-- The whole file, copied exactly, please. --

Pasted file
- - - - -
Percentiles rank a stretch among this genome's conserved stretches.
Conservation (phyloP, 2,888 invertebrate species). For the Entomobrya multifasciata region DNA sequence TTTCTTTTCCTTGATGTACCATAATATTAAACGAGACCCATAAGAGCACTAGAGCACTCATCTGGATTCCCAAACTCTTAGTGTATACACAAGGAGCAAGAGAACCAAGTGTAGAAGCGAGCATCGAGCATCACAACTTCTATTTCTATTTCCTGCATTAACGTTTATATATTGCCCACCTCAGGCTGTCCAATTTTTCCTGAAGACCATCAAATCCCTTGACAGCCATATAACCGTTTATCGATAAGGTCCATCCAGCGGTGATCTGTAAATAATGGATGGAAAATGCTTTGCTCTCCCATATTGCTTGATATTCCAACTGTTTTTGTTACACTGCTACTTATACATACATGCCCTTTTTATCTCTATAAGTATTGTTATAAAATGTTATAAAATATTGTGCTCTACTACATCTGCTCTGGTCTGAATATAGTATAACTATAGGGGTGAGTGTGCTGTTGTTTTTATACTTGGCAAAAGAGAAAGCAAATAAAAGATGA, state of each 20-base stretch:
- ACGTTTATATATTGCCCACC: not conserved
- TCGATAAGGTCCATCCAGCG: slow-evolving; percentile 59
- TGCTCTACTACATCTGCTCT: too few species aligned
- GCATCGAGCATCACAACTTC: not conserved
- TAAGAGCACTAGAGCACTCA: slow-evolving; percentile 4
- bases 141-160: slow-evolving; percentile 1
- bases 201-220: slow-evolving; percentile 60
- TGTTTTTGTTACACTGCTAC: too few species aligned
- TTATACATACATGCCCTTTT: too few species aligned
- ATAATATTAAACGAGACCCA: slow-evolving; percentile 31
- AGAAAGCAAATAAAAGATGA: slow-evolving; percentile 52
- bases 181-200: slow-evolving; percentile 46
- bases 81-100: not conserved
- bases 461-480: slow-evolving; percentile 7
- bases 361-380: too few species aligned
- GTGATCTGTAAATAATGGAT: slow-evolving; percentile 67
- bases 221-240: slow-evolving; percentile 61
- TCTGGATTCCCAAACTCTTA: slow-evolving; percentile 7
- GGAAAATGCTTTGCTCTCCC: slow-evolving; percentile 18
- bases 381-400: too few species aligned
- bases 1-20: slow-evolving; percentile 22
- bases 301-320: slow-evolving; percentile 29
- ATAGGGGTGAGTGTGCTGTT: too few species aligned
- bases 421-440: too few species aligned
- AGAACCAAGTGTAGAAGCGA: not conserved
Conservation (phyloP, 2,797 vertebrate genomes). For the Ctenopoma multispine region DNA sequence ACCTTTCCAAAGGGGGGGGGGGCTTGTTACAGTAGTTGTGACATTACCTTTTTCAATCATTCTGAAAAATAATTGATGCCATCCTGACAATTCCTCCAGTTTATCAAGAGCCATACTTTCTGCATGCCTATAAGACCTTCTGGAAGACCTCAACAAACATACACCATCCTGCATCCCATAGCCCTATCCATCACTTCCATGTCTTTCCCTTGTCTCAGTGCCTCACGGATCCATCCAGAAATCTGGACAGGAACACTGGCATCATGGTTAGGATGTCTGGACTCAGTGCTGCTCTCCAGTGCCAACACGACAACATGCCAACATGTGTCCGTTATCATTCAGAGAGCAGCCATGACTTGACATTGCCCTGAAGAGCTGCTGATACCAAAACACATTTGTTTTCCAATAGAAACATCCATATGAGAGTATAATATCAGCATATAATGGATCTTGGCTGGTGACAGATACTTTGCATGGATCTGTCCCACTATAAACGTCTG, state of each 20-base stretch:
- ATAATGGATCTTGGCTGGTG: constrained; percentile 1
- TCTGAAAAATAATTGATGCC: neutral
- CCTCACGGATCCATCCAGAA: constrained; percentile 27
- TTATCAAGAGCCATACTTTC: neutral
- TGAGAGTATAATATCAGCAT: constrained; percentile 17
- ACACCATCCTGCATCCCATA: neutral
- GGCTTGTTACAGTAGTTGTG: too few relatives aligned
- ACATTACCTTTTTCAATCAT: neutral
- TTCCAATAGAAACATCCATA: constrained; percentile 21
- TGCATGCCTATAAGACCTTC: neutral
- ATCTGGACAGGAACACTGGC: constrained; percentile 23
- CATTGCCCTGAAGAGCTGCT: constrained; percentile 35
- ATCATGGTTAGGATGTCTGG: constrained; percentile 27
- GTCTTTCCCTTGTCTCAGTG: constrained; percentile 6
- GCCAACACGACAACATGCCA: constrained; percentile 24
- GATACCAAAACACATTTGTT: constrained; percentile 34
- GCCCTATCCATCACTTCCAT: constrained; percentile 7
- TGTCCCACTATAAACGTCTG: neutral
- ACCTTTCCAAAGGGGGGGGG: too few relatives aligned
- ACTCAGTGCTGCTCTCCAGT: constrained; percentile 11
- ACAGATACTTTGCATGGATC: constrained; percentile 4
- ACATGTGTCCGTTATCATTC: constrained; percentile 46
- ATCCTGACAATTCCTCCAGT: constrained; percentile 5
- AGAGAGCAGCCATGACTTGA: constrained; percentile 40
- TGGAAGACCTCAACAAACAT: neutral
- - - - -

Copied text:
Percentiles rank a stretch among this genome's conserved stretches.
Conservation (phyloP, 2,888 invertebrate species). For the Entomobrya multifasciata region DNA sequence TTTCTTTTCCTTGATGTACCATAATATTAAACGAGACCCATAAGAGCACTAGAGCACTCATCTGGATTCCCAAACTCTTAGTGTATACACAAGGAGCAAGAGAACCAAGTGTAGAAGCGAGCATCGAGCATCACAACTTCTATTTCTATTTCCTGCATTAACGTTTATATATTGCCCACCTCAGGCTGTCCAATTTTTCCTGAAGACCATCAAATCCCTTGACAGCCATATAACCGTTTATCGATAAGGTCCATCCAGCGGTGATCTGTAAATAATGGATGGAAAATGCTTTGCTCTCCCATATTGCTTGATATTCCAACTGTTTTTGTTACACTGCTACTTATACATACATGCCCTTTTTATCTCTATAAGTATTGTTATAAAATGTTATAAAATATTGTGCTCTACTACATCTGCTCTGGTCTGAATATAGTATAACTATAGGGGTGAGTGTGCTGTTGTTTTTATACTTGGCAAAAGAGAAAGCAAATAAAAGATGA, state of each 20-base stretch:
- ACGTTTATATATTGCCCACC: not conserved
- TCGATAAGGTCCATCCAGCG: slow-evolving; percentile 59
- TGCTCTACTACATCTGCTCT: too few species aligned
- GCATCGAGCATCACAACTTC: not conserved
- TAAGAGCACTAGAGCACTCA: slow-evolving; percentile 4
- bases 141-160: slow-evolving; percentile 1
- bases 201-220: slow-evolving; percentile 60
- TGTTTTTGTTACACTGCTAC: too few species aligned
- TTATACATACATGCCCTTTT: too few species aligned
- ATAATATTAAACGAGACCCA: slow-evolving; percentile 31
- AGAAAGCAAATAAAAGATGA: slow-evolving; percentile 52
- bases 181-200: slow-evolving; percentile 46
- bases 81-100: not conserved
- bases 461-480: slow-evolving; percentile 7
- bases 361-380: too few species aligned
- GTGATCTGTAAATAATGGAT: slow-evolving; percentile 67
- bases 221-240: slow-evolving; percentile 61
- TCTGGATTCCCAAACTCTTA: slow-evolving; percentile 7
- GGAAAATGCTTTGCTCTCCC: slow-evolving; percentile 18
- bases 381-400: too few species aligned
- bases 1-20: slow-evolving; percentile 22
- bases 301-320: slow-evolving; percentile 29
- ATAGGGGTGAGTGTGCTGTT: too few species aligned
- bases 421-440: too few species aligned
- AGAACCAAGTGTAGAAGCGA: not conserved
Conservation (phyloP, 2,797 vertebrate genomes). For the Ctenopoma multispine region DNA sequence ACCTTTCCAAAGGGGGGGGGGGCTTGTTACAGTAGTTGTGACATTACCTTTTTCAATCATTCTGAAAAATAATTGATGCCATCCTGACAATTCCTCCAGTTTATCAAGAGCCATACTTTCTGCATGCCTATAAGACCTTCTGGAAGACCTCAACAAACATACACCATCCTGCATCCCATAGCCCTATCCATCACTTCCATGTCTTTCCCTTGTCTCAGTGCCTCACGGATCCATCCAGAAATCTGGACAGGAACACTGGCATCATGGTTAGGATGTCTGGACTCAGTGCTGCTCTCCAGTGCCAACACGACAACATGCCAACATGTGTCCGTTATCATTCAGAGAGCAGCCATGACTTGACATTGCCCTGAAGAGCTGCTGATACCAAAACACATTTGTTTTCCAATAGAAACATCCATATGAGAGTATAATATCAGCATATAATGGATCTTGGCTGGTGACAGATACTTTGCATGGATCTGTCCCACTATAAACGTCTG, state of each 20-base stretch:
- ATAATGGATCTTGGCTGGTG: constrained; percentile 1
- TCTGAAAAATAATTGATGCC: neutral
- CCTCACGGATCCATCCAGAA: constrained; percentile 27
- TTATCAAGAGCCATACTTTC: neutral
- TGAGAGTATAATATCAGCAT: constrained; percentile 17
- ACACCATCCTGCATCCCATA: neutral
- GGCTTGTTACAGTAGTTGTG: too few relatives aligned
- ACATTACCTTTTTCAATCAT: neutral
- TTCCAATAGAAACATCCATA: constrained; percentile 21
- TGCATGCCTATAAGACCTTC: neutral
- ATCTGGACAGGAACACTGGC: constrained; percentile 23
- CATTGCCCTGAAGAGCTGCT: constrained; percentile 35
- ATCATGGTTAGGATGTCTGG: constrained; percentile 27
- GTCTTTCCCTTGTCTCAGTG: constrained; percentile 6
- GCCAACACGACAACATGCCA: constrained; percentile 24
- GATACCAAAACACATTTGTT: constrained; percentile 34
- GCCCTATCCATCACTTCCAT: constrained; percentile 7
- TGTCCCACTATAAACGTCTG: neutral
- ACCTTTCCAAAGGGGGGGGG: too few relatives aligned
- ACTCAGTGCTGCTCTCCAGT: constrained; percentile 11
- ACAGATACTTTGCATGGATC: constrained; percentile 4
- ACATGTGTCCGTTATCATTC: constrained; percentile 46
- ATCCTGACAATTCCTCCAGT: constrained; percentile 5
- AGAGAGCAGCCATGACTTGA: constrained; percentile 40
- TGGAAGACCTCAACAAACAT: neutral